CBC’s on-deck reporter Devin Heroux reported via his Twitter that Popovici needed a chair to conduct an interview after his race, and didn’t move from it for several minutes afterward–pouring cold water over his head. In a post-race interview, Popovici said “it felt awful, but that means we can improve something and that is a good thing, because if you have the absolute perfect race and you have nothing else to improve, you know that you’ve basically reached the top, the limit, you can do nothing better from there on, and so I’m glad it happened now and i’m sure it has a meaning that i’m going to learn from it.”
His comments echo those that swirled around Summer McIntosh after she missed the 400 free podium on Day 1. As the stars of the sport get younger, it’s important to remember that these are just teenagers and there’s bound to be some growing pains. Hardly anybody wins all the time, and nobody is unbeatable. These are important lessons for these swimmers to learn now heading into the Olympic year, so they can bring the takeaways to Paris.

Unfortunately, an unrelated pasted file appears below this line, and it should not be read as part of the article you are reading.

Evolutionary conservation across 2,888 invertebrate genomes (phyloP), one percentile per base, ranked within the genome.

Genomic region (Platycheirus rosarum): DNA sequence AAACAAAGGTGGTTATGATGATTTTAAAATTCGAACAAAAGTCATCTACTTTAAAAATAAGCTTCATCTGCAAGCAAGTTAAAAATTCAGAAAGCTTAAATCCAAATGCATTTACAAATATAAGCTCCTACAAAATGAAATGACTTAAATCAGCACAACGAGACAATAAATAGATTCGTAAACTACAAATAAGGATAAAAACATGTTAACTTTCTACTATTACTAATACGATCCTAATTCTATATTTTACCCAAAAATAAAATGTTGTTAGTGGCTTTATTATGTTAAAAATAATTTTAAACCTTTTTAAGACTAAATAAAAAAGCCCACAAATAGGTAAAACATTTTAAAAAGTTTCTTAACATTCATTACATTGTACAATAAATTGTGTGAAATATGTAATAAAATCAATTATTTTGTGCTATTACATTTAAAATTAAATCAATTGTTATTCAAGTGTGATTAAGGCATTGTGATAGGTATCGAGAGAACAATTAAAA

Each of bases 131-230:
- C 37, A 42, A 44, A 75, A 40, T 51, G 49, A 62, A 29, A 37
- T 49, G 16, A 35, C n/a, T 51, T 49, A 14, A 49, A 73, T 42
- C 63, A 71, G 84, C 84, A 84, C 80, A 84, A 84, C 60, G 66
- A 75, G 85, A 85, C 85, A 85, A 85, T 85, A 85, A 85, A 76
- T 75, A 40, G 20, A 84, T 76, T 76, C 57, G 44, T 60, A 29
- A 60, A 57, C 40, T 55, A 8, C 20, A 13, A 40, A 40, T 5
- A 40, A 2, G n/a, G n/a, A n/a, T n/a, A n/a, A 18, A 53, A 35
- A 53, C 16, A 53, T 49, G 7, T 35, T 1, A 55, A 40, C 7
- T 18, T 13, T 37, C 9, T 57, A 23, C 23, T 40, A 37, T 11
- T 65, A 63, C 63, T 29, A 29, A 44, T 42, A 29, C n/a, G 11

Other Continental and National Records
- On the way to a finals berth, Daniel Wiffen lowered his own Irish record in the 800 free. He swam 7:43.81 to snag the fourth seed, bettering the 7:44.45 he swam at the Stockholm Open.
- Ieva Maluka took down her second Latvian record of the meet. This time Maluka, who trains at ASU, swam 2:00.94 in prelims of the women’s 200 free, bettering her old record of 2:01.15
- Laure Manaudou‘s records continue to fall. One day after Pauline Mahieu took down her 100 back French record, Anastasiia Kirpichnikova broke her 1500 free record. Kirpichnikova swam a 15:48.53 in the 1500 free final, bringing the record under 16 minutes for the first time as Manaudou’s mark had stood at 16:03.01 since 2006.
- Iceland’s Snæfríður Jórunnardóttir lowered her own national record in the 200 free heats. The 22-year-old clocked 1:58.14, breaking the record of 1:58.91 she’d swum in June 2023.
- Arbidel González crushed the men’s 200 fly Spanish record. In the heats, he blazed a 1:54.99, bettering the old record–which had stood since 2016–by nearly two seconds.
European Medal Table Thru Day 3